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Good morning Vietnam: A weekend in Hanoi, the rising city of bars, bikes, buzz and bucks
An ethereal, ghostly mist shrouds Hanoi before sun-up and the city's early morning traffic is nothing but a quiet hum. Yet there's more life on the street than you might expect at this hour. Dozens of locals gather beside the shores of West Lake in the Tay Ho area to gently practise tai chi. Fishermen wobble precariously on stepping stones as they cast their lines into the grey waters.


Street life: Hanoi is a busy, crowded city where life never seems to stop
But it's not all tradition in this part. Tay Ho - in the north of the city - is a fashionable hot-spot. Can an old-style communist suburb be described as such? Apparently so.
A local man tells me there is at least one Ferrari in town now, that Western opera is popular, and that a decent house near West Lake would set me back $1million dollars. He is, however, an estate agent. Yet everything he says shows how times have changed in this once red city.
Tay Ho is also home to the Fraser Suites, another un-Socialist addition. I am staying in a luxurious serviced apartment with giddying views of the city; it's an economic, stylish alternative to one of the larger international hotels. I also find new restaurants and bars mushrooming.
Bobby Chinn has relocated his eponymous eatery around the corner. The red lantern-clad restaurant is so atmospheric (read dark) that magnifying glasses and torches come with the menus.
Luckily, excellent eating is still a bargain in Hanoi  -  £15 a head, plus booze, should cover it in a trendy restaurant; double that for a sumptuous feast.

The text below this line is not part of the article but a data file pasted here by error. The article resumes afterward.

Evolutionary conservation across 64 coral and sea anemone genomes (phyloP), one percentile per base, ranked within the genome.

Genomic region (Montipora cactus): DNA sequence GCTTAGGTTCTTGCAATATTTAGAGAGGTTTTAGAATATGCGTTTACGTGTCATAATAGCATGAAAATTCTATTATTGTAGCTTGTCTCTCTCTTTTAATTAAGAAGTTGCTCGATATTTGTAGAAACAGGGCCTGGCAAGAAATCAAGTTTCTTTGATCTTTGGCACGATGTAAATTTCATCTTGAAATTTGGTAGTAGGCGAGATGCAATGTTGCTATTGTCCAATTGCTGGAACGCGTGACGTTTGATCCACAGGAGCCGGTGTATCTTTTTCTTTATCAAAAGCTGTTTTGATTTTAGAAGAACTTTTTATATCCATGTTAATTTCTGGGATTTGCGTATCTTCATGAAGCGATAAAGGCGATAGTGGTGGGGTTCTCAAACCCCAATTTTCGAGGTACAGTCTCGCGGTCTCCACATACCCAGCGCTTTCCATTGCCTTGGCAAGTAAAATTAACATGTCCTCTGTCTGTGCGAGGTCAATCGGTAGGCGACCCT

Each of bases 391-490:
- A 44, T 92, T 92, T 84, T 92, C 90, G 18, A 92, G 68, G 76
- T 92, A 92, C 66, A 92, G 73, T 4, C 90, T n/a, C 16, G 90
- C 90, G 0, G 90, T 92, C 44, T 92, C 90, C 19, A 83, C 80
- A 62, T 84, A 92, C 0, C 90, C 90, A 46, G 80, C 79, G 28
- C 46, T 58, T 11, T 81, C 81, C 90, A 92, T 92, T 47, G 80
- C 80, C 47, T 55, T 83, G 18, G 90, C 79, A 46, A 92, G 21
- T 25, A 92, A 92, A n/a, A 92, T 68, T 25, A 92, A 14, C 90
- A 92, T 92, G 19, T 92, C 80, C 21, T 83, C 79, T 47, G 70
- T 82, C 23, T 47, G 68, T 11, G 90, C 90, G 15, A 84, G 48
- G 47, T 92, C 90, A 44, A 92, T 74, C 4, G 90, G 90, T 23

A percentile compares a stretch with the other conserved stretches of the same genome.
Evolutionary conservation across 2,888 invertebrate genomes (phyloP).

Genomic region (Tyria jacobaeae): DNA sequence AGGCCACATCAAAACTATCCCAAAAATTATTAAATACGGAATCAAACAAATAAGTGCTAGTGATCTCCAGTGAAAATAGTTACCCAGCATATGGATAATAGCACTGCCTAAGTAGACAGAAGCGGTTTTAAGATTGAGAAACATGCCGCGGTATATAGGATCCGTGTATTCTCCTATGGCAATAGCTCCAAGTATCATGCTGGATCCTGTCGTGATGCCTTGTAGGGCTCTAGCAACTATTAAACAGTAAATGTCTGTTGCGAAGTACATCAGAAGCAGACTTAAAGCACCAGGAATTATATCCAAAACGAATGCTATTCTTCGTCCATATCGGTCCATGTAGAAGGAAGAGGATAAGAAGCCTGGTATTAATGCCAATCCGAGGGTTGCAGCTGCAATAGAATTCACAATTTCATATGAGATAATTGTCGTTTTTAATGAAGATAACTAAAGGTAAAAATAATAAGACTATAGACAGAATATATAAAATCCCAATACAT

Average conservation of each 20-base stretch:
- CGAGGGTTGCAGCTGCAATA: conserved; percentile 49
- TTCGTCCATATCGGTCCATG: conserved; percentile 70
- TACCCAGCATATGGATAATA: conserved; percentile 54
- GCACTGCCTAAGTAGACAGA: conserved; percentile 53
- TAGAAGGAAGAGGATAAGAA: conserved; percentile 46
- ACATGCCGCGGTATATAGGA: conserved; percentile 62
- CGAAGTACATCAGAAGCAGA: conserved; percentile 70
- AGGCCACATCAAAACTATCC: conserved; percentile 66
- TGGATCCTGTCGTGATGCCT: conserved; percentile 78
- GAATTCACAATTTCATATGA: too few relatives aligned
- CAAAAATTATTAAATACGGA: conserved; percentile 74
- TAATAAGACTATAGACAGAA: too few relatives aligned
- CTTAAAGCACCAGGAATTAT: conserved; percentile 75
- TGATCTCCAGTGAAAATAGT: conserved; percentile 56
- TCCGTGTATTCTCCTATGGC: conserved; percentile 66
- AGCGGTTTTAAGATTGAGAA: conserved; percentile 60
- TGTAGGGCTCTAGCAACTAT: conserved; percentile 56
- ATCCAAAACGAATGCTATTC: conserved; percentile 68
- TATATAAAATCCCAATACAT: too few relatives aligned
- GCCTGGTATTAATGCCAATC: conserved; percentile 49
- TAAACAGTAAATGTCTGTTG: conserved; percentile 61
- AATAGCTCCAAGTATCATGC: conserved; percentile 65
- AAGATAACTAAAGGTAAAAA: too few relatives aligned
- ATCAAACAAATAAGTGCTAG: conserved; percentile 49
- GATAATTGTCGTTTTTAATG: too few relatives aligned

And if you brave one of the street vendors, then budget for a few thousand dong.
The local currency takes some getting used to - the numbers involved are so huge. There's about 31,000 dong to the pound, so changing a hundred quid (sterling is easily exchanged) makes you an instant multi-millionaire.
The half a million dong I pay for a silk shirt is well shy of £20.
Of course, shopping is a prime reason to visit this fascinating place. In Tay Ho you'll find Dome, a top-drawer interiors boutique (great for lacquer-ware, soft furnishings and furniture). But I love the old quarter, Hoan Kiem district.
It's a 20-minute cab ride from Tay Ho to the city centre and oriental retail nirvana. Rich embroideries, spices, clothing and shoes, ceramics, teas, fake sunglasses, exotic lampshades, bundles of silk, ornamental birdcages and musical instruments vie for attention alongside T-shirts, antique shops, incense stalls and contemporary art galleries.


Towering presence: Ho Chi Minh's mausoleum ensures that Vietnam's former leader 'lives' on
Street florists are everywhere. I take my time, soak up the atmosphere, browse and hone my bargaining skills.
This industrious show of capitalism intrigue me, and I ask my guide if the government's grip on the country has relaxed. Judging from his nervous reaction, I assume some aspects of living under one party remain firmly unchanged.